i equal slackware to other commercial unices for heavy design work.. it's just easier in it.

granted, my servers at home run centOS, my desktops use Mandriva but for the real nitty gritty, it's slackware...

like today, I'm hacking the firmware/linux install on this 4 video input Ethernet video device I found on ebay. and am 1/2 way to getting a tiny slackware install running on it for a complete redesign of how the thing works.

cvs & mozilla still available (5, Informative)

richlv (778496) | about 9 years ago | (#13565463)

well, if i understood this submission correctly, it implies that mozilla & cvs now are missing - that's not true.

it contains mozilla-1.7.11 and cvs-1.11.20

at least in latest-current that should be identical to 10.2 :)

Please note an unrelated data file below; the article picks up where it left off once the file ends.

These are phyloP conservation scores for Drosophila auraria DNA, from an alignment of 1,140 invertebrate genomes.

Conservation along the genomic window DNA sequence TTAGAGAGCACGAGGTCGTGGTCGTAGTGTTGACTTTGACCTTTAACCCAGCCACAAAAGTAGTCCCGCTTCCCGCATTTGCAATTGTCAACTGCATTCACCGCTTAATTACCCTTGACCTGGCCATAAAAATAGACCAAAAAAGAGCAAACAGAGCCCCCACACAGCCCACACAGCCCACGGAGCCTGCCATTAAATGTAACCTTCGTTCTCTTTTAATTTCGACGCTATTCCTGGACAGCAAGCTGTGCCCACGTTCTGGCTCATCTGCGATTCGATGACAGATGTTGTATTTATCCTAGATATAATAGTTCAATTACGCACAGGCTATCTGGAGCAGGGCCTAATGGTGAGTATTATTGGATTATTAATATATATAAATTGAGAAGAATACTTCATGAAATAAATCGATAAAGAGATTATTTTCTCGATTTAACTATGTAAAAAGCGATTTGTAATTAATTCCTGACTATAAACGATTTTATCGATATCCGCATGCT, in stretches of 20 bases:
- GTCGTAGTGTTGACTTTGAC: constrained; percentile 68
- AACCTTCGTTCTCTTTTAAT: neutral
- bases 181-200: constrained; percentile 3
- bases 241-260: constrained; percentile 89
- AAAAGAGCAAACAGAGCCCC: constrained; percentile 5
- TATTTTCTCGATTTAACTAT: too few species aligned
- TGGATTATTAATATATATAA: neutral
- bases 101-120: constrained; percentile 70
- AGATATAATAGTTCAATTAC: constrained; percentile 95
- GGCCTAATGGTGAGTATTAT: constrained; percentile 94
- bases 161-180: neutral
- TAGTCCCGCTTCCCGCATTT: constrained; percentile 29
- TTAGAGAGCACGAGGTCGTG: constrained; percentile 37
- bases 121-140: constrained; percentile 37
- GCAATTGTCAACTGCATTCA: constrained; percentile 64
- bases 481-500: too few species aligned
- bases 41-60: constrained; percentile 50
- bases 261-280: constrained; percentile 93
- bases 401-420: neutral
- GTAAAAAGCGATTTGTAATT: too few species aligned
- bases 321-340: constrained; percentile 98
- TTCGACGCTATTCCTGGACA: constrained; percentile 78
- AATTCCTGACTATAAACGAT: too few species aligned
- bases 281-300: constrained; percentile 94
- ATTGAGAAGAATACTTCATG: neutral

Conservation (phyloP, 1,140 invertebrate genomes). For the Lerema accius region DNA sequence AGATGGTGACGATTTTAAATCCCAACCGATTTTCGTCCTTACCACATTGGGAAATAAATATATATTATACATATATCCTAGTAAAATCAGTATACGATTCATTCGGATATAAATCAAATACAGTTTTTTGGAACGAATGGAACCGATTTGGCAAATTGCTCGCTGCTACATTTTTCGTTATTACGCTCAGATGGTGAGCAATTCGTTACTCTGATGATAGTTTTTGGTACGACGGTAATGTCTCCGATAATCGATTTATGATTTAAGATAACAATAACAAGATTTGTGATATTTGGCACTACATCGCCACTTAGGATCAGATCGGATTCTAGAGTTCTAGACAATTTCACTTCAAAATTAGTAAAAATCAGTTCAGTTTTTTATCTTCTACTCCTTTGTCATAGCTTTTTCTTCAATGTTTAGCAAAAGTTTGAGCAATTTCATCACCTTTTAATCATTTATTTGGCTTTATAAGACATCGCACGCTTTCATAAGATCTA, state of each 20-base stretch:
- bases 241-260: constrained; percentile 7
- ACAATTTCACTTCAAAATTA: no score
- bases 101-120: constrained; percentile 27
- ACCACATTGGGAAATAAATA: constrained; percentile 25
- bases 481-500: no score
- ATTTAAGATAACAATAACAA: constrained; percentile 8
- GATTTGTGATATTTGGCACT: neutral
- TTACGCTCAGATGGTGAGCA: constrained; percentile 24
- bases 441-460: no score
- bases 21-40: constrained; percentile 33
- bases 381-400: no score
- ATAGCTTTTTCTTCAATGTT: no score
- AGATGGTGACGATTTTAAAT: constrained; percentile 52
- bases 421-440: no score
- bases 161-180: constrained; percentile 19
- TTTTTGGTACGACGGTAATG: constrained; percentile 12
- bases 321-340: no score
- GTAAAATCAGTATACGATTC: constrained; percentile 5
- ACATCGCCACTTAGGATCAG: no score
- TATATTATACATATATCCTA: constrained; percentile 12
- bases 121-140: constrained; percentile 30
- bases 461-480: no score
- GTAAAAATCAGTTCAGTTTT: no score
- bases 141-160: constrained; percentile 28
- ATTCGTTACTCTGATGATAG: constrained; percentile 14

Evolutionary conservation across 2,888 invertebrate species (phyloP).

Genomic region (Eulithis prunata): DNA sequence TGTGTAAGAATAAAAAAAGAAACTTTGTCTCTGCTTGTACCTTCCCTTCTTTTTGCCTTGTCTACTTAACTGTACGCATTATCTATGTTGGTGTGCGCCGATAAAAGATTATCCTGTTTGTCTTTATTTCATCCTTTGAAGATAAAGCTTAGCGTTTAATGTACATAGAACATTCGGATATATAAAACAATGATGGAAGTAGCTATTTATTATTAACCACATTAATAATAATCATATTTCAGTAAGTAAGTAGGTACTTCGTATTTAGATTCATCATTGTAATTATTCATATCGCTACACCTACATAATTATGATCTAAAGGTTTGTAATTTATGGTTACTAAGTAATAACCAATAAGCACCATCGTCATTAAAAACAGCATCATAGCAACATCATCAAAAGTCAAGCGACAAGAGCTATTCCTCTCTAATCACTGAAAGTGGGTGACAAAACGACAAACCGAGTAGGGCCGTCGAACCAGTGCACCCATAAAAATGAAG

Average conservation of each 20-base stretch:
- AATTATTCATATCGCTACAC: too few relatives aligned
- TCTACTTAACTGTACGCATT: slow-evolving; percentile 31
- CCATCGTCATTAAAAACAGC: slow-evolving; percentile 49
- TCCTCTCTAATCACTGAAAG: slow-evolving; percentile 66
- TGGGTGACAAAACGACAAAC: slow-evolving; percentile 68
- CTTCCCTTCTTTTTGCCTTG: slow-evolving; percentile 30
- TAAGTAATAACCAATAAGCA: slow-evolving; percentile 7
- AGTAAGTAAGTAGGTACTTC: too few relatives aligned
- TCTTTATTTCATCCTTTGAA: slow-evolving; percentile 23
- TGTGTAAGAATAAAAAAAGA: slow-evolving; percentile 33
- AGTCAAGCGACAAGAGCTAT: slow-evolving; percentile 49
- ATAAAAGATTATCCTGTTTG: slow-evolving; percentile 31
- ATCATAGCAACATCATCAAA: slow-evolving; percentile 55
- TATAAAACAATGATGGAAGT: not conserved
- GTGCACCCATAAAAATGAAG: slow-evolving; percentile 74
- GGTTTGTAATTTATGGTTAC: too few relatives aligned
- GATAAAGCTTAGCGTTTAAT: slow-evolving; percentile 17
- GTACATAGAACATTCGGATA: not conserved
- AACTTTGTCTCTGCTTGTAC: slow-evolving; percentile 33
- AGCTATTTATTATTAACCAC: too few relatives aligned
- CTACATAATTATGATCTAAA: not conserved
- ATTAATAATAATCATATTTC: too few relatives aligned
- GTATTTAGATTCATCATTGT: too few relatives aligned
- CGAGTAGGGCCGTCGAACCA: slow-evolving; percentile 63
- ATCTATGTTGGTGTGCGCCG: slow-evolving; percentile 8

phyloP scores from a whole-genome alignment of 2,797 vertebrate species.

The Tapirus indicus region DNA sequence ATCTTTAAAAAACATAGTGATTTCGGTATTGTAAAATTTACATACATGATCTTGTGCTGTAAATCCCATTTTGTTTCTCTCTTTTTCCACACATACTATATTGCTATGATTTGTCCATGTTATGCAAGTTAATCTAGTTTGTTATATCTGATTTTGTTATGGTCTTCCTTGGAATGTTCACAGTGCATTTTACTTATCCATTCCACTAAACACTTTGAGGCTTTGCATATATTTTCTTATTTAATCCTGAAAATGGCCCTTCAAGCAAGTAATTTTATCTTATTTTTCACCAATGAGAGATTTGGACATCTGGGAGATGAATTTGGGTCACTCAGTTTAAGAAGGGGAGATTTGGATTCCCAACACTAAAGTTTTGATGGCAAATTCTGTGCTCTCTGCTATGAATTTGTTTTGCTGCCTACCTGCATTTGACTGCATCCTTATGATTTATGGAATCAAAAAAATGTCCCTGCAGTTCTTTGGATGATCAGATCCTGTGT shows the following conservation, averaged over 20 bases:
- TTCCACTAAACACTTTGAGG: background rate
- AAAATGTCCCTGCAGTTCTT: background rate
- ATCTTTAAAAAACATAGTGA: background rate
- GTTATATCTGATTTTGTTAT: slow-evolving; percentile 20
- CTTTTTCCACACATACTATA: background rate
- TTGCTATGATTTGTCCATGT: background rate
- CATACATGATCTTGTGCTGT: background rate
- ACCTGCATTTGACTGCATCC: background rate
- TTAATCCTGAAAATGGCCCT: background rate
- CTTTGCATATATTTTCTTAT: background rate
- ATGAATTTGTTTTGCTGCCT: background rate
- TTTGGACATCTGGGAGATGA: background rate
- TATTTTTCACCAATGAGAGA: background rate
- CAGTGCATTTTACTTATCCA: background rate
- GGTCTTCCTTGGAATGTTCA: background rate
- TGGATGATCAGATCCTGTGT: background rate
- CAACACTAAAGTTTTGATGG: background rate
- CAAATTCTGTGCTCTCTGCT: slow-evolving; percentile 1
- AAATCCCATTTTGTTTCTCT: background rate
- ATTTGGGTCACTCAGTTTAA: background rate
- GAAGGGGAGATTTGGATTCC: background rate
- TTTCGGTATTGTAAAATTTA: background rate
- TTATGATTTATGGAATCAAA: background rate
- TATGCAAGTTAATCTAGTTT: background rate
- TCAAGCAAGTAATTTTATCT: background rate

Re:cvs & mozilla still available (0)

Anonymous Coward | about 9 years ago | (#13565520)

Easy mod points, What a slacker!

Re:cvs & mozilla still available (0)

strredwolf (532) | about 9 years ago | (#13565589)

They're also complied for 486. Patrick only includes the binaries for Firefox and Thunderbird, so if you have a Pentium I with 64 megs of RAM, you'll have to compile it yourself.

Re:cvs & mozilla still available (3, Informative)

richlv (778496) | about 9 years ago | (#13565704)

um, if they are compiled for 486, shouldn't they run just fine on pentium ?
and how does ram amount affect cpu optimisation choice ?

Re:cvs & mozilla still available (1)

187807 (883881) | about 9 years ago | (#13565932)

at least in latest-current that should be identical to 10.2 Indeed. I run slackware-current. After using slapt-get to update my machine last night I noticed that /etc/slackware-version now contains 10.2.0.